August 06, 2009
G. I. Joe: The Rise of Cobra
The movie I have been waiting forever for finally is released on Friday. Usually late summer release dates are not a good thing for movie franchises, as the production studios see them as popcorn filler more than a block buster. I hope that is not the case with G. I. Joe: The Rise of Cobra.
In honour of the movie release (and in order to return to the usual hockey theme here) I have two special features I want to share with you today.
The Rise of Cobra
Don Simmons. He was goalie back in the 1970s. He is undoubtedly remembered in history's eyes more for his mask than his play. It featured a menacing Cobra on it, as you can see to the right, as his nickname was Cobra.
Simmons is also a reader of Greatest Hockey Legends.com, there for making him an automatic favorite of mine.
To honour the Joe Team, I thought I'd make a very special top ten list: the top ten Joe's in hockey history:
Joe Kocur: Was there a tougher fighter in hockey history than Joey Kocur? His fists must have been made of concrete. He could even pound in Destro's metal head. Code Name: Mutt
Joey Juneau: How can you not like Joey Juneau? He's literally a rocket scientist who builds his own aircraft. He was an Olympian who started his NHL career fantastically. He slowed down pretty quick and reinvented himself as a defensive forward. Now he's helping kids Inuit kids up in Nunavut. Code Name: Airborne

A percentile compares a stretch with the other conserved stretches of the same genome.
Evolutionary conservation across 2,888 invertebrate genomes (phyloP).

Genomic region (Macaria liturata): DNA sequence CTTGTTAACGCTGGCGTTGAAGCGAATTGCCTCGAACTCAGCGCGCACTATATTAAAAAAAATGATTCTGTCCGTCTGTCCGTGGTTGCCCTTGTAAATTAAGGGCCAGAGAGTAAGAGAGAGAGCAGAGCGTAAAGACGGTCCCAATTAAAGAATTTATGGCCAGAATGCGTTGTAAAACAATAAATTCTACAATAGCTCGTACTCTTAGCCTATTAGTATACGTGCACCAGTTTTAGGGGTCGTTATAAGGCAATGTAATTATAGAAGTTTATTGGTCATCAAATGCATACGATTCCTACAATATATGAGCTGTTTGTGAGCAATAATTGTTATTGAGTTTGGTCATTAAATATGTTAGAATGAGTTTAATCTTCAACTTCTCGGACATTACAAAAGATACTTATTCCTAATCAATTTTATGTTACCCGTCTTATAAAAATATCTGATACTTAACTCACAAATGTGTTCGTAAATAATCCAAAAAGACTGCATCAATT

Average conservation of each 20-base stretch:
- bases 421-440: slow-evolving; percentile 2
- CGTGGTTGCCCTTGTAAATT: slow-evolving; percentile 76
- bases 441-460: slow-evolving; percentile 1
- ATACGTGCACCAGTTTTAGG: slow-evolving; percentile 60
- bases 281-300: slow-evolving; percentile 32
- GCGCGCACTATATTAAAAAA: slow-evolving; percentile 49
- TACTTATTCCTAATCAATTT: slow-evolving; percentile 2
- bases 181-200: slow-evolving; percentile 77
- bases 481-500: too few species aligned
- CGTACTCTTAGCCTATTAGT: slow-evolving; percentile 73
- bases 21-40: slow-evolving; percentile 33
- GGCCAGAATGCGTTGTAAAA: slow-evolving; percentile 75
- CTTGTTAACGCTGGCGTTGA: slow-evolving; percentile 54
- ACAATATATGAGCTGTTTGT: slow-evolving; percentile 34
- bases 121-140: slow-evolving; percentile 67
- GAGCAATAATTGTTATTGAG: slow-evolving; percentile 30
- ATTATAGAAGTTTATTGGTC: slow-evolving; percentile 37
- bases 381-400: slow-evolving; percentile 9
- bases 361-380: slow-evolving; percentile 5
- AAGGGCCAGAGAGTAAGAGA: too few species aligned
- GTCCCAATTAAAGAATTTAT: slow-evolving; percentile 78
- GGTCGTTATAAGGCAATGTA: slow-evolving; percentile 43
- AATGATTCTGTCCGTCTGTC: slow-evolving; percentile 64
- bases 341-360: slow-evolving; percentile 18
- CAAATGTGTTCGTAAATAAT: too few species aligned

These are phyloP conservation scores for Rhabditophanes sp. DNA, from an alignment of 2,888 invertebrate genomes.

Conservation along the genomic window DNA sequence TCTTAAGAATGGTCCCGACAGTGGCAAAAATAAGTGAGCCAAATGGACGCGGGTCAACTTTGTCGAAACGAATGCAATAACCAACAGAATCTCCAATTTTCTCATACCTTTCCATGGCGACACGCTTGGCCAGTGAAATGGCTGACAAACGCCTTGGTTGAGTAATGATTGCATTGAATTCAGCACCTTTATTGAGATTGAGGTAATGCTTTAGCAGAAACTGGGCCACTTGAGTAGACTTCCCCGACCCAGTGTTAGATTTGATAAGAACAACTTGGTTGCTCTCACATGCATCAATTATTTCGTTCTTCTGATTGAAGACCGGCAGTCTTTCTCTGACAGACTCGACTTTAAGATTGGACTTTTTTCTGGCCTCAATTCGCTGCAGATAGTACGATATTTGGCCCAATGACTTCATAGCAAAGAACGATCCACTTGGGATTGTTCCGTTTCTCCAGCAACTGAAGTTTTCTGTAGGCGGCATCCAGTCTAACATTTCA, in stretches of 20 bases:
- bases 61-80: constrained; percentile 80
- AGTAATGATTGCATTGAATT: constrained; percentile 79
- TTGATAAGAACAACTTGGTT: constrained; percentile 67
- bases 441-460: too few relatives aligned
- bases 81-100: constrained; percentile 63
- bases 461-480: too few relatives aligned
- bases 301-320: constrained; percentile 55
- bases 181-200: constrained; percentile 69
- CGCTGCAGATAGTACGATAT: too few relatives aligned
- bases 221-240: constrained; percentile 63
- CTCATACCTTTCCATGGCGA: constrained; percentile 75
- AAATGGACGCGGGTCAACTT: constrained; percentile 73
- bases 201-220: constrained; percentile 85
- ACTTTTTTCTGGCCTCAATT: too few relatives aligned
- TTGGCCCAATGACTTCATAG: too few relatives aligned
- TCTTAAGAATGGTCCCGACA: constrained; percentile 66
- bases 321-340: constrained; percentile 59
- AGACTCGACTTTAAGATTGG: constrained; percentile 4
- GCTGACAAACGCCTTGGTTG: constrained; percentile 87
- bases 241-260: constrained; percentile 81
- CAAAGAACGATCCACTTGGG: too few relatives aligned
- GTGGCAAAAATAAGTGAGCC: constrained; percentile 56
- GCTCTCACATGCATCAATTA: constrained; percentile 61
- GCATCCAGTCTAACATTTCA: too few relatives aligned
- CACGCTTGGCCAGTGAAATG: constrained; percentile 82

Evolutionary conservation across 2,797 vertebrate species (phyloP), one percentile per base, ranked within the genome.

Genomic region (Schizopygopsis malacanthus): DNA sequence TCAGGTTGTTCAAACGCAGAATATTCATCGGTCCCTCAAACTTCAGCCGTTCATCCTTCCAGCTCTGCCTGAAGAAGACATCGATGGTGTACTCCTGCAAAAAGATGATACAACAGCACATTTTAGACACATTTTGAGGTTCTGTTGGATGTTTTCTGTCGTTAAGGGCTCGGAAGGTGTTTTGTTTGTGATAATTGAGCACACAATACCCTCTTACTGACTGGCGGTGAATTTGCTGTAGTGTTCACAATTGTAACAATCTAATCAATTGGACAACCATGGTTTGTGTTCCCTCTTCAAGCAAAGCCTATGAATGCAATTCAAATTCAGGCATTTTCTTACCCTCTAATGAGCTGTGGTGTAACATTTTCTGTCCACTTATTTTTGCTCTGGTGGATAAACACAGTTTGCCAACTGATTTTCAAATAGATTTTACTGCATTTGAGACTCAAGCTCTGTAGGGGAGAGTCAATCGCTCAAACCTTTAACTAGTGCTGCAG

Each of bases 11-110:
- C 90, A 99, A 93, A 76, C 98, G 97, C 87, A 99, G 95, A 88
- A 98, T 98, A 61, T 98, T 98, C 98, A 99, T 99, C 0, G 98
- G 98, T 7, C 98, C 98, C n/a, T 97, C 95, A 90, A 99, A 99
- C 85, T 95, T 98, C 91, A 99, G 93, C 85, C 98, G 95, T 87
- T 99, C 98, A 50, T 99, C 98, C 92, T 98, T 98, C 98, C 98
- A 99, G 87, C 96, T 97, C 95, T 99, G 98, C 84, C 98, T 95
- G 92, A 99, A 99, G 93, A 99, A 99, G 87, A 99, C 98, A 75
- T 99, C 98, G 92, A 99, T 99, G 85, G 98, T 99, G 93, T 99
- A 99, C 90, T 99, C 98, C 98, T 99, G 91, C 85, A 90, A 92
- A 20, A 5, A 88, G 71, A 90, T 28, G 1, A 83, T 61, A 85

Joe Klukay: One of the best defensive forwards ever. Code Name: Stalker
Joe Thornton: Regular readers of mine know that I am not so "gung ho" about Jumbo Joe Thornton. But you can not deny his regular season resume. Code Name: Lady Jaye (oh that's just mean!)
Joe Hall: Bad Joe Hall, one of the meanest, toughest SOBs ever to play hockey. The flu epidimec got him in 1919, forcing the cancellation of the Stanley Cup series. Code Name: Short Fuze
Joey Mullen: This guy grew up in Hell's Kitchen, New York, learning to play the game in roller skates. He went on to become one of hockey's great snipers. Code Name: Flame Torch
Joe Nieuwendyk: Mullen's one time teammate is the epitome of class and clutch. He could play on my team any time. Code Name: Breaker
Joe Malone: Phantom Joe Malone was the NHL's first great goal scorer. He scored 44 goals in just 20 games back in the NHL's first season, 1917-18. In 1920 he scored 7 goals in one game, still a NHL record. Code Name: Bazooka
Joe Primeau: Gentleman Joe Primeau was English Canada's precursor to Jean Beliveau. Had he played during the television era he'd truly be remembered as one of the all time greats. Code Name: Ace
Joe Sakic: Was there any doubt? Code Name: Clutch
Now you know. And knowing is half the battle!